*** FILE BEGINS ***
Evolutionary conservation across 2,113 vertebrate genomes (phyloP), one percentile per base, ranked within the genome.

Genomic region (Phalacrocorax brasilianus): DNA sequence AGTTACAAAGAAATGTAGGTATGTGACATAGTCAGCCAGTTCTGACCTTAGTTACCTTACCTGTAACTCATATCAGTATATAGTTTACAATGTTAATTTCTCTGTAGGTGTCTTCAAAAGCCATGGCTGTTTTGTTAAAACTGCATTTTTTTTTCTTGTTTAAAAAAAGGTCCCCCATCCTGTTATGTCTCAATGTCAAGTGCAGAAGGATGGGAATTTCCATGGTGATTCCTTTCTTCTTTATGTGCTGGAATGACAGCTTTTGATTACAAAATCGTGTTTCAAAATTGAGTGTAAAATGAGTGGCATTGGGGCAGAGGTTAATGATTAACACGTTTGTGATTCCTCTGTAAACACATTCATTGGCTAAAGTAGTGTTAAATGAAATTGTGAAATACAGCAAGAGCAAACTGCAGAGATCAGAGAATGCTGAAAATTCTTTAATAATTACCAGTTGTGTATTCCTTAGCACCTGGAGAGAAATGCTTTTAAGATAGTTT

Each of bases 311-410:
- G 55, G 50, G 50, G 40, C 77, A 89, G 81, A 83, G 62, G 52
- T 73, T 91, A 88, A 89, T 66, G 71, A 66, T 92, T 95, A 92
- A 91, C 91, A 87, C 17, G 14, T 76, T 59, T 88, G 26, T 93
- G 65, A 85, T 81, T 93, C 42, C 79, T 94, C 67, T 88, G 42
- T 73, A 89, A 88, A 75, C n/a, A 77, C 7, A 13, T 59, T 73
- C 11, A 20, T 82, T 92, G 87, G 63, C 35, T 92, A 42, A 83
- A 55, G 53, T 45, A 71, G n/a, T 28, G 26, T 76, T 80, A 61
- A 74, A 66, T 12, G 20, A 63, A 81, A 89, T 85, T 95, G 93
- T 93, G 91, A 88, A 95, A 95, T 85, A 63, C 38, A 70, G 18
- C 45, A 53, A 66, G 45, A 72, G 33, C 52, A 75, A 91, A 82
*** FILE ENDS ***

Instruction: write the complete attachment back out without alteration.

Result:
Evolutionary conservation across 2,113 vertebrate genomes (phyloP), one percentile per base, ranked within the genome.

Genomic region (Phalacrocorax brasilianus): DNA sequence AGTTACAAAGAAATGTAGGTATGTGACATAGTCAGCCAGTTCTGACCTTAGTTACCTTACCTGTAACTCATATCAGTATATAGTTTACAATGTTAATTTCTCTGTAGGTGTCTTCAAAAGCCATGGCTGTTTTGTTAAAACTGCATTTTTTTTTCTTGTTTAAAAAAAGGTCCCCCATCCTGTTATGTCTCAATGTCAAGTGCAGAAGGATGGGAATTTCCATGGTGATTCCTTTCTTCTTTATGTGCTGGAATGACAGCTTTTGATTACAAAATCGTGTTTCAAAATTGAGTGTAAAATGAGTGGCATTGGGGCAGAGGTTAATGATTAACACGTTTGTGATTCCTCTGTAAACACATTCATTGGCTAAAGTAGTGTTAAATGAAATTGTGAAATACAGCAAGAGCAAACTGCAGAGATCAGAGAATGCTGAAAATTCTTTAATAATTACCAGTTGTGTATTCCTTAGCACCTGGAGAGAAATGCTTTTAAGATAGTTT

Each of bases 311-410:
- G 55, G 50, G 50, G 40, C 77, A 89, G 81, A 83, G 62, G 52
- T 73, T 91, A 88, A 89, T 66, G 71, A 66, T 92, T 95, A 92
- A 91, C 91, A 87, C 17, G 14, T 76, T 59, T 88, G 26, T 93
- G 65, A 85, T 81, T 93, C 42, C 79, T 94, C 67, T 88, G 42
- T 73, A 89, A 88, A 75, C n/a, A 77, C 7, A 13, T 59, T 73
- C 11, A 20, T 82, T 92, G 87, G 63, C 35, T 92, A 42, A 83
- A 55, G 53, T 45, A 71, G n/a, T 28, G 26, T 76, T 80, A 61
- A 74, A 66, T 12, G 20, A 63, A 81, A 89, T 85, T 95, G 93
- T 93, G 91, A 88, A 95, A 95, T 85, A 63, C 38, A 70, G 18
- C 45, A 53, A 66, G 45, A 72, G 33, C 52, A 75, A 91, A 82